Six years for Grimsby mosque firebombers who accidentally filmed themselves

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TWO former soldiers who firebombed a mosque following the murder of soldier Lee Rigby have each been jailed for six years.

Stuart Harness, 34, and Gavin Humphries, 37, made petrol bombs and threw them at the Grimsby Islamic Cultural Centre while being filmed on CCTV cameras they thought were turned off.

Former soldiers Stuart Harness (left) and Gavin Humphries

Former soldiers Stuart Harness (left) and Gavin Humphries

They were jailed today by Judge Mark Bury at Hull Crown Court after admitting arson being reckless as to whether life was endangered at an earlier hearing.

Judge Bury told the pair: “This was a crime of violence where a particular religious group was deliberately targeted in an act of retribution.”

He said: “This kind of attack cannot be tolerated. A severe sentence is required to punish but, more importantly, to deter.”

He jailed a third defendant, Daniel Cressey - who denied aiding and abetting the other two but was found guilty by a jury - also for three years.

Stuart Harness and Gavin Humphries at the back of Harness's house, making a petrol bomb which they threw at the Grimsby Islamic Cultural Centre.

Stuart Harness and Gavin Humphries at the back of Harness's house, making a petrol bomb which they threw at the Grimsby Islamic Cultural Centre.

Judge Bury said: “Whatever your feelings of outrage were, you should have allowed justice to take its course.

“Instead you carried out a retaliatory act of throwing petrol bombs at the Grimsby Islamic Cultural Centre.

“As is usual in these cases, the victims had nothing to do with the events that so enraged you.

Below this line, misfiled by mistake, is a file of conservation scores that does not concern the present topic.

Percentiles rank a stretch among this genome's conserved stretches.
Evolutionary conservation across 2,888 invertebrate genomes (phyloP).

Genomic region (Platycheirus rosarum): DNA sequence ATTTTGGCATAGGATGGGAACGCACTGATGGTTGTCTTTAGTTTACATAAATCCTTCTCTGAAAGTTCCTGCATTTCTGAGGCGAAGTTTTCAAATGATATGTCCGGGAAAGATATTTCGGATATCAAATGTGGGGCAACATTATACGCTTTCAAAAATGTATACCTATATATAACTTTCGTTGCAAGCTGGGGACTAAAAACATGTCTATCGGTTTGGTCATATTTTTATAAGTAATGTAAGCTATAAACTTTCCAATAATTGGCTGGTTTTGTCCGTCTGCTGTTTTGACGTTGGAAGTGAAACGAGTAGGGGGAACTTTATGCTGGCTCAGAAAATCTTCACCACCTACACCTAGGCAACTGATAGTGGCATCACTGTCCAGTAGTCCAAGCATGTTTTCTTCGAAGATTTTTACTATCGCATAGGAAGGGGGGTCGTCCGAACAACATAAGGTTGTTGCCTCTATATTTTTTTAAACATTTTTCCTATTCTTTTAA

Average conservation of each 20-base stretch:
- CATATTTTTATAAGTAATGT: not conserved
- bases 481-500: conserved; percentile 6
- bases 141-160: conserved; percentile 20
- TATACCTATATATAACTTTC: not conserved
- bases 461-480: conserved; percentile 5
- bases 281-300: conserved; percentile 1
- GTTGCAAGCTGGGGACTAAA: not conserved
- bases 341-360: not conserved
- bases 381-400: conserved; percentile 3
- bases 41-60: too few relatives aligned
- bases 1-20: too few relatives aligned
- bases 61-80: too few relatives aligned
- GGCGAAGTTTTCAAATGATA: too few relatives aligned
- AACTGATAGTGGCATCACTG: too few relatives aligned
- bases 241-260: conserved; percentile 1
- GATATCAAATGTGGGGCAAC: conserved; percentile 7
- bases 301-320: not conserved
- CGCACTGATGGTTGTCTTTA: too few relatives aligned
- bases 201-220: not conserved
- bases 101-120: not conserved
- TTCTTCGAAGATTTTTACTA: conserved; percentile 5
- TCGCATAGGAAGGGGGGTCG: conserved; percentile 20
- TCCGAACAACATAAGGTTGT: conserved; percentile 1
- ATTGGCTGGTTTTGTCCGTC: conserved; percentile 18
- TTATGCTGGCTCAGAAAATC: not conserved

“They were entirely innocent law-abiding Muslims who were practising their religion in a peaceable way.”

Judge Bury heard how Harness and Humphries launched two petrol bombs each at the mosque in Weelsby Road, in Grimsby on May 26 - four days after Fusilier Rigby was murdered.

They were spotted by patrolling police community support officers and followed back to Harness’s nearby house where they were arrested.

Detectives found they had earlier inadvertently filmed themselves bringing petrol into the house, building the bombs and leaving with them on a CCTV systems at Harness’s home.

Jeremy Evans, prosecuting, said the defendants thought they had turned the system off when they switched off the laptop it was connected to.

The CCTV footage, excerpts of which were played to Hull Crown Court, showed the whole process of making the bombs until they left in Cressey’s car.

Mr Evans said the bombs exploded outside the main doors of the mosque.

He said it was “lucky” that the people remaining in the building were just on the other side of the doors and realised quickly what was happening.

They put out the flames despite being scared and there were no injuries and minimal damage.

The judge heard how both Harness and Humphries served in the Army with unblemished records.

Evans told the court how Harness had been in the Army for 13 years and experienced “active warfare” during deployments in Iraq and Afghanistan.

He said Harness had been based at Woolwich Barracks, telling the judge the former soldier lived there with his family and his children went to local schools.

Richard Hackfath, defending Humphries, said his client had also served in the Army with distinction, most notably as a close protection officer for senior officers.

Mr Evans told the court the pair threw the devices as if they were lobbing grenades, as they would have been trained to do.

Harness and Humphries, both of Dixon Avenue, admitted arson, being reckless as to whether life was endangered, and Cressey, of New Holland, north Lincolnshire, was found guilty of aiding and abetting that crime at a trial last month.

Cressey drove the other two men to the mosque but did not throw any of the bombs, the judge heard.

The judge said the offences were all religiously aggravated.